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The role of the criminal law for serious non compliance


The regulatory regime followed by the ATO suggests that initial responses rely on negotiation whilst making it known that the regulator is prepared to progressively escalate proceedings, until, if necessary, the full force of the law is employed. This approach raises a number of questions: What role should the criminal law play in ensuring a corporation complies with its tax obligations; and if the criminal law is used who should be the subject of the criminal proceedings: the company, its agents, or both?

This article seeks to answer these questions. After a review of the literature the author concludes that greater use should be made of the criminal law by the Commissioner where there is serious non-compliance and that liability should attach to both the company and those of its agents that participate in the wrongdoing.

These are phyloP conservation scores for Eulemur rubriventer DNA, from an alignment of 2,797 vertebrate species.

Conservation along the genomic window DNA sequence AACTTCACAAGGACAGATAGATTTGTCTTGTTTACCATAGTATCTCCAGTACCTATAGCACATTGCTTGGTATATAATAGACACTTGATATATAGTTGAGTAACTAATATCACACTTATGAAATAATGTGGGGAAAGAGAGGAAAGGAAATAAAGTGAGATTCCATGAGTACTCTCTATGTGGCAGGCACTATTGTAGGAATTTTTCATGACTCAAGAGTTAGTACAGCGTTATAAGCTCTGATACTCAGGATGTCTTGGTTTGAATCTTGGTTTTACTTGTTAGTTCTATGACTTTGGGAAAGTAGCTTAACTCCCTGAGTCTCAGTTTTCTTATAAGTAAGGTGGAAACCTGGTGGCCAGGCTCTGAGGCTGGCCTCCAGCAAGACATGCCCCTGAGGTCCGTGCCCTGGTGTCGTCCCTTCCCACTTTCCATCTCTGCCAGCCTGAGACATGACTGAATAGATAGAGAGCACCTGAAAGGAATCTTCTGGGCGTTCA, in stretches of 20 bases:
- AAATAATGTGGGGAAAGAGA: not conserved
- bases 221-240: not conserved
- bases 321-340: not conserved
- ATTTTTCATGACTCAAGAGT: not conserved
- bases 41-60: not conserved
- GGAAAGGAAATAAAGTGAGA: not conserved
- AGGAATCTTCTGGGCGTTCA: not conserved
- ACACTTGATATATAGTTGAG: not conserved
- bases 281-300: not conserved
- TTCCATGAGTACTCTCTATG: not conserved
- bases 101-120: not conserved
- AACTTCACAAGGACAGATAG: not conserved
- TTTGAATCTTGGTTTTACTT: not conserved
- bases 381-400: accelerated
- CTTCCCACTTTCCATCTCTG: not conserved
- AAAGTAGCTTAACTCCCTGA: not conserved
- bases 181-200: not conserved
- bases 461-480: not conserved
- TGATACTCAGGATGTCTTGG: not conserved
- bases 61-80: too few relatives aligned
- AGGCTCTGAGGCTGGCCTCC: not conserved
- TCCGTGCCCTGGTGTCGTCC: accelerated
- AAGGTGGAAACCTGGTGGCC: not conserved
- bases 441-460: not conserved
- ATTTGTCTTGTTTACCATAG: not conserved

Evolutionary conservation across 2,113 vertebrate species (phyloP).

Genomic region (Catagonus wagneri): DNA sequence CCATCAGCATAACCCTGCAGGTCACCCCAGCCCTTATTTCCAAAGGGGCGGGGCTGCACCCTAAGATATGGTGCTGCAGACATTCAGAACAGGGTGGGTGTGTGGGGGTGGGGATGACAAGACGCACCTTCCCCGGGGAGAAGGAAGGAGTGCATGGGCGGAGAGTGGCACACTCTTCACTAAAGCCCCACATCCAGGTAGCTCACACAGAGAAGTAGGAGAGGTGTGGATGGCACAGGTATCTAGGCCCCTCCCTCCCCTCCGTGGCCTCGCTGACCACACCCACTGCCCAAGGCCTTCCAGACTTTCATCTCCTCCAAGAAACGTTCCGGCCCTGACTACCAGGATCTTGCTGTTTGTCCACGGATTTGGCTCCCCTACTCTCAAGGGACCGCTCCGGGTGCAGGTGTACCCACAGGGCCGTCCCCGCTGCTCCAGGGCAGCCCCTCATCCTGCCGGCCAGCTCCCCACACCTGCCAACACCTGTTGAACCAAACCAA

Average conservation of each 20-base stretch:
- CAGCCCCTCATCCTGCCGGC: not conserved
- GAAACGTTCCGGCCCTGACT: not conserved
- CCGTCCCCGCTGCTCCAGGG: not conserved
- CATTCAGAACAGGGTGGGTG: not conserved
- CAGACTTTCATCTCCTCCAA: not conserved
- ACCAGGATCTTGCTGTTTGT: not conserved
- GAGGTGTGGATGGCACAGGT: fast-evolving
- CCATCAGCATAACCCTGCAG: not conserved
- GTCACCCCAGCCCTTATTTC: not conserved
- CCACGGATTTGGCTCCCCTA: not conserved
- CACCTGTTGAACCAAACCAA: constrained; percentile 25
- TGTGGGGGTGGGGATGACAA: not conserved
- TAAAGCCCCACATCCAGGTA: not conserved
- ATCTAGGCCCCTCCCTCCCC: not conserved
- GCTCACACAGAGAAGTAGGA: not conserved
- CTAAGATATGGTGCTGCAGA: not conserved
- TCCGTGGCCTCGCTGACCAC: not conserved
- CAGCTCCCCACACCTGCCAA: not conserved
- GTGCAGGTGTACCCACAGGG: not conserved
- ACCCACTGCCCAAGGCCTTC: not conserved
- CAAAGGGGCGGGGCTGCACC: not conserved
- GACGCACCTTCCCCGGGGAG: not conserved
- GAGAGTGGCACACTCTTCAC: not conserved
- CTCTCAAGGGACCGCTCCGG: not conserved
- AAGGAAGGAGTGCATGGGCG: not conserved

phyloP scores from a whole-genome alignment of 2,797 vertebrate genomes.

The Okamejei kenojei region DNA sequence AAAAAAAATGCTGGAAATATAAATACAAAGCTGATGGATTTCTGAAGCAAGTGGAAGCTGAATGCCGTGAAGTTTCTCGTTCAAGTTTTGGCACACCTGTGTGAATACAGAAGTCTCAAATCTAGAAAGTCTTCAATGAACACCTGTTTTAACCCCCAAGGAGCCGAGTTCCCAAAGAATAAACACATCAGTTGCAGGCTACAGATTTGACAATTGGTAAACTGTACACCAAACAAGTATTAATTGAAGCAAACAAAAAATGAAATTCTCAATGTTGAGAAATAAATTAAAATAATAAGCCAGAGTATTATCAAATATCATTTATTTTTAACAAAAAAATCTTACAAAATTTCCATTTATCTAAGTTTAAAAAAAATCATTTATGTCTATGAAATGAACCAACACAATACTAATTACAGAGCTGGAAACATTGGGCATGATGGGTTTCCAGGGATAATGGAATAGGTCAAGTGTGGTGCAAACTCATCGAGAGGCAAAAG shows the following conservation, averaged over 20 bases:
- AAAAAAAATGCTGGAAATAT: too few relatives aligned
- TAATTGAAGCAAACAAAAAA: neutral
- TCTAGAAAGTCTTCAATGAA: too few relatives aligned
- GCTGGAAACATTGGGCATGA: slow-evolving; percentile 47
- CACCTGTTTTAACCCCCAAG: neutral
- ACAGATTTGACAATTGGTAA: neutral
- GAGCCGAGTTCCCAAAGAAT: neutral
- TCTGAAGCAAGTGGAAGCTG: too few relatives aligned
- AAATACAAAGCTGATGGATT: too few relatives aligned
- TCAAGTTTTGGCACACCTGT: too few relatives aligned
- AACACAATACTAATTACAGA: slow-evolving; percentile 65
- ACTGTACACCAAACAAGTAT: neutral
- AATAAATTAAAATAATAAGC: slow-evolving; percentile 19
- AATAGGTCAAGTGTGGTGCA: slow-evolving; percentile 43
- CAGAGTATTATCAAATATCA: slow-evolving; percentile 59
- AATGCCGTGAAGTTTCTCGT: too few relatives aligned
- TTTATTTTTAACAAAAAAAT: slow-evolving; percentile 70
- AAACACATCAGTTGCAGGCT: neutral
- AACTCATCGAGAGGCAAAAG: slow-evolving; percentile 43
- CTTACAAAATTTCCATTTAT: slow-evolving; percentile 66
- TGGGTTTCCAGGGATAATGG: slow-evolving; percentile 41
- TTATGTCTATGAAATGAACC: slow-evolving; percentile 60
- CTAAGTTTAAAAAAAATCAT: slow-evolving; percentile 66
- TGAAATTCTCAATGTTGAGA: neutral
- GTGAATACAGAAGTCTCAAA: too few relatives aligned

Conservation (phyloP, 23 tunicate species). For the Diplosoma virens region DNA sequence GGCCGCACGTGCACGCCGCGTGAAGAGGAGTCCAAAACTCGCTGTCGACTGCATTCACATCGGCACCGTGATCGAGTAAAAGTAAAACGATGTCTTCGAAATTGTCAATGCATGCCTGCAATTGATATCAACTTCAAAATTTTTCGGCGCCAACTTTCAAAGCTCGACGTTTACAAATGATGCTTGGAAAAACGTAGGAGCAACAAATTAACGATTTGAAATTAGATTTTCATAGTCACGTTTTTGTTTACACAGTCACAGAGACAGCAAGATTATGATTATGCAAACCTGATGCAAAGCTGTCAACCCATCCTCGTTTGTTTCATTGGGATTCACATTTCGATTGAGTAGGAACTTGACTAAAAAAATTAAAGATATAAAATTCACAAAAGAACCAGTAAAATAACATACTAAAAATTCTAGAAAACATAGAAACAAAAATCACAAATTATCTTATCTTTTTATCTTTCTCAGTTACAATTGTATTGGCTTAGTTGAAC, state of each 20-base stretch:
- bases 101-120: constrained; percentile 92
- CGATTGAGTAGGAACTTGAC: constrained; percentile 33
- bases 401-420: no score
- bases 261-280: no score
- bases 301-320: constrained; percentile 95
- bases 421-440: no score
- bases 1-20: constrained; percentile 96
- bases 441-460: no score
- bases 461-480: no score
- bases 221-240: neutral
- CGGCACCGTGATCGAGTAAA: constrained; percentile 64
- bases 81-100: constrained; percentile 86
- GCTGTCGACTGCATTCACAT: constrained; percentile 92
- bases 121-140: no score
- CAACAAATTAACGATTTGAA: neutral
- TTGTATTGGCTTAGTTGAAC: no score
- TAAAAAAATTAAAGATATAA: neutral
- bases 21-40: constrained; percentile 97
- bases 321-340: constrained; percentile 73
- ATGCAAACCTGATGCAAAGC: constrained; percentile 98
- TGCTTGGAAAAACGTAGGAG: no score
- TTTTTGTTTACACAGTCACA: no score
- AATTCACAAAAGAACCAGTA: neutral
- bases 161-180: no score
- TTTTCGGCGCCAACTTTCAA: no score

Author profile

Kalmen Datt
Kalmen is a senior lecturer in the School of Taxation and Business Law at the University of New South Wales, Australia and teaches courses which include GST, CGT, International Tax and Tax Litigation. Kalmen was previously a barrister in South Africa and a solicitor/barrister in NZ and has been admitted as a solicitor in Australia. He has practiced in courts of first instance and appeal. He has completed courses in mediation and has appeared in mediations and arbitrations as counsel. Prior to immigrating to Australia, Kalmen was a solicitor with Inland Revenue (IRD) in NZ advising on tax issues and was an advisor to a specialist anti avoidance team at IRD. He assisted the School of Business at the University of Auckland in teaching various tax courses. Kalmen has successfully completed the Common Professional exams in the UK. - Current at 21 October 2019
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